Recurrent viral infections during the early years of life cripple a protective immune mechanism in mice and increase the risk of asthma, according to a study published online in Nature Medicine. The identification of this pathway aids our understanding of how environmental triggers may increase the risk of immune disorders in adulthood.
Though recurrent viral infections early in people’s life increase their risk of developing asthma, newborns can be protected from developing allergies through proteins transferred in breast milk. In fact, previous studies have shown that exposure of nursing mice to low doses of allergens protects the newborns from asthma.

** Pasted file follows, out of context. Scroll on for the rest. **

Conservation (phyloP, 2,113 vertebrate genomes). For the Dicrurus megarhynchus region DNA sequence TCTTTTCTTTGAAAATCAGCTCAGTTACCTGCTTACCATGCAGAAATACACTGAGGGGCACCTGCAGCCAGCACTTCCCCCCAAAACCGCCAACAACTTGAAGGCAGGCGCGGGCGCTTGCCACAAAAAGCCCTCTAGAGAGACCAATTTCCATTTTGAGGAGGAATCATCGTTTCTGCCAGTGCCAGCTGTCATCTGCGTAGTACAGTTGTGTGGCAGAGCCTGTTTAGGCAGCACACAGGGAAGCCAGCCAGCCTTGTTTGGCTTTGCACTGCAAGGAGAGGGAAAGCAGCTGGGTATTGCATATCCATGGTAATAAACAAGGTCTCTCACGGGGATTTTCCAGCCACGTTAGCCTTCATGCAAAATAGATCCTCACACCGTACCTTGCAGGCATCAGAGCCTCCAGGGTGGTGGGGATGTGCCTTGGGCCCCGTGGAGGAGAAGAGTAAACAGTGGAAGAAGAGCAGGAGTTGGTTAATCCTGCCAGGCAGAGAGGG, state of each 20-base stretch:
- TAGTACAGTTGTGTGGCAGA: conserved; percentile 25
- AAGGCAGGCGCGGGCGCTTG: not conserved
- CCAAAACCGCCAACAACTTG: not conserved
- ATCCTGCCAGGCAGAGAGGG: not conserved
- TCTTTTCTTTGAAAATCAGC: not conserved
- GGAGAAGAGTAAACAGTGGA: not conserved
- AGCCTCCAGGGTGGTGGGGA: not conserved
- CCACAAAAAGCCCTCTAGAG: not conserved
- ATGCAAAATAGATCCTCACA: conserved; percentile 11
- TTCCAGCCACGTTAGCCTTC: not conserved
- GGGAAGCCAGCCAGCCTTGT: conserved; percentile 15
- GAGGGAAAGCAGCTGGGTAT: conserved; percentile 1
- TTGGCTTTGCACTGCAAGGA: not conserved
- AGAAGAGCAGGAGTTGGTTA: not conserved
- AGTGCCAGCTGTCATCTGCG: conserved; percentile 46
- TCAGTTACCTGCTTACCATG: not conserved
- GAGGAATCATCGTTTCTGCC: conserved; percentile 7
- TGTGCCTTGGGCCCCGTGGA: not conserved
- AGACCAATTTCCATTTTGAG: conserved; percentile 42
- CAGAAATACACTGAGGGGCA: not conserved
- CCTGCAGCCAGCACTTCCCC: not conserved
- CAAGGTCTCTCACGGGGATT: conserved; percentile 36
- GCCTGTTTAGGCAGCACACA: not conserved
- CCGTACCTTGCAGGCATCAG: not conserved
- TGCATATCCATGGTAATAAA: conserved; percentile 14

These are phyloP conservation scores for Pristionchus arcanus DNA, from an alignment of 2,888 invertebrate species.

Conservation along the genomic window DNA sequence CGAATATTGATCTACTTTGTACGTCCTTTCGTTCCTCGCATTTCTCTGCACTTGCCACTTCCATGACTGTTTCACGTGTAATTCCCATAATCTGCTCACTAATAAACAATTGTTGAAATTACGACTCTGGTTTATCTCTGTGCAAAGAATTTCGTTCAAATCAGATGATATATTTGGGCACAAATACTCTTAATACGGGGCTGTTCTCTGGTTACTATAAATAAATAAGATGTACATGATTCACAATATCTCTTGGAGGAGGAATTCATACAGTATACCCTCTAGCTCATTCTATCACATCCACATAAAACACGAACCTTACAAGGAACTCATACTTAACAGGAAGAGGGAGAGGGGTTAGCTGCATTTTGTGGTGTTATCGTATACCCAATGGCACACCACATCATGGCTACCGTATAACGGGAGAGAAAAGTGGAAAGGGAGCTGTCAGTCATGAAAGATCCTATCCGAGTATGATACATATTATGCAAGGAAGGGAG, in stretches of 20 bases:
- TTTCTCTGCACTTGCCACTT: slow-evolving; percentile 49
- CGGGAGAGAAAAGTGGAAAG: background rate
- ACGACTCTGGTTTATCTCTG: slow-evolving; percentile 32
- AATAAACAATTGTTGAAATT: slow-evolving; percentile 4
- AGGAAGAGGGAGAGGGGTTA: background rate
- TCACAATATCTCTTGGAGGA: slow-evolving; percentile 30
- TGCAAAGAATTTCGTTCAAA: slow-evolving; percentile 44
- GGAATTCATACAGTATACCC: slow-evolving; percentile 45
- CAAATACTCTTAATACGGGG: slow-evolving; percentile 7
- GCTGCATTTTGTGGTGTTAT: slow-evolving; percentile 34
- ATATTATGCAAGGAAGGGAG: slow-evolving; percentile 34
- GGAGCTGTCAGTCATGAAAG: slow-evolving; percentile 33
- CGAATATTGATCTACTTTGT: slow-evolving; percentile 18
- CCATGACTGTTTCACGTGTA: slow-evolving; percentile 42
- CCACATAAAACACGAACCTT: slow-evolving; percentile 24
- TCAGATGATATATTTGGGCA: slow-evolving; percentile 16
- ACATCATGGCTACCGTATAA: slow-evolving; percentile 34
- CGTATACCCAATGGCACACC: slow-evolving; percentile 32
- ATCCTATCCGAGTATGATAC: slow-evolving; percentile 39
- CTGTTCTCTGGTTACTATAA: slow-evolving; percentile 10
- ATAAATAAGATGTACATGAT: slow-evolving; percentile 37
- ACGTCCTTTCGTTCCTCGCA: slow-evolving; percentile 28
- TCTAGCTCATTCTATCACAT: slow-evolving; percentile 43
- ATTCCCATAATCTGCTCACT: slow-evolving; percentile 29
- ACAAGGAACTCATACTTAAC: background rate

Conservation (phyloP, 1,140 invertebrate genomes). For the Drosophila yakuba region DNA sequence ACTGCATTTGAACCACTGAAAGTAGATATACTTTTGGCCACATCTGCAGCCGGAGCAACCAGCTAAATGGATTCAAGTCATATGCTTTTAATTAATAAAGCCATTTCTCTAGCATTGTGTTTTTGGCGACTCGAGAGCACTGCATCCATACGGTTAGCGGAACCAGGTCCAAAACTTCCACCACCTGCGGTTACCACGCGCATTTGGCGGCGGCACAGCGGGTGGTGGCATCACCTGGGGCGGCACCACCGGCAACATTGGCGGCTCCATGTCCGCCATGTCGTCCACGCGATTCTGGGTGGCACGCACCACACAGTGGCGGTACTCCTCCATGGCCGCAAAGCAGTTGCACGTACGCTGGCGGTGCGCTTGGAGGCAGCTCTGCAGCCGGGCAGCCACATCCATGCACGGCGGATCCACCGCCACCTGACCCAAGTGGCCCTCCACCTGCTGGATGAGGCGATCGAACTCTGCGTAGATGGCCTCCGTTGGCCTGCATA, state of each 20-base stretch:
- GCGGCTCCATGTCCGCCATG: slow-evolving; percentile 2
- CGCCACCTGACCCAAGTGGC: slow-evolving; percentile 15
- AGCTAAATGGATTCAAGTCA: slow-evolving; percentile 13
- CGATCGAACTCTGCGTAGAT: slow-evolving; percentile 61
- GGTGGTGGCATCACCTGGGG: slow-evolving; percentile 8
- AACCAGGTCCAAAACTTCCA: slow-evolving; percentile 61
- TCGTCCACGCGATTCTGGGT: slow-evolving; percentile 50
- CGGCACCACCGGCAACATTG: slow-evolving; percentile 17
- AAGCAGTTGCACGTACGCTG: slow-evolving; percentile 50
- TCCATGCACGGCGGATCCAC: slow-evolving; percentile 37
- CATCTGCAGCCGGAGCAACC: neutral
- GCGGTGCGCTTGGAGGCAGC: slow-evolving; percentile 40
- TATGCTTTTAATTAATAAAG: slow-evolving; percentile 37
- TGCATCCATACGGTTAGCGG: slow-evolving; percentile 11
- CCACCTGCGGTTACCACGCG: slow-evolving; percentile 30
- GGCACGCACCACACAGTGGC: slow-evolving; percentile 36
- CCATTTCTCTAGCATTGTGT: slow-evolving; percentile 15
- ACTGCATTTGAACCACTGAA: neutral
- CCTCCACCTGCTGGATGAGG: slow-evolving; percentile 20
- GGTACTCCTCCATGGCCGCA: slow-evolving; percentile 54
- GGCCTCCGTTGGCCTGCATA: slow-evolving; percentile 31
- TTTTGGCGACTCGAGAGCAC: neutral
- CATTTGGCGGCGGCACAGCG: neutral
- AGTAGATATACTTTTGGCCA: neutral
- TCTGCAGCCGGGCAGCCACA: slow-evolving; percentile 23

Anuradha Ray and colleagues found that breastfed newborn mice protected from asthma, which were repeatedly infected with respiratory syncytial virus no longer exhibited this protective effect and were susceptible to asthma later in life. The virus induces an inflammatory response in the lung that impairs the function of protective immune cells termed regulatory T cells. In turn, these cells produce inflammatory mediators that promote allergic responses.
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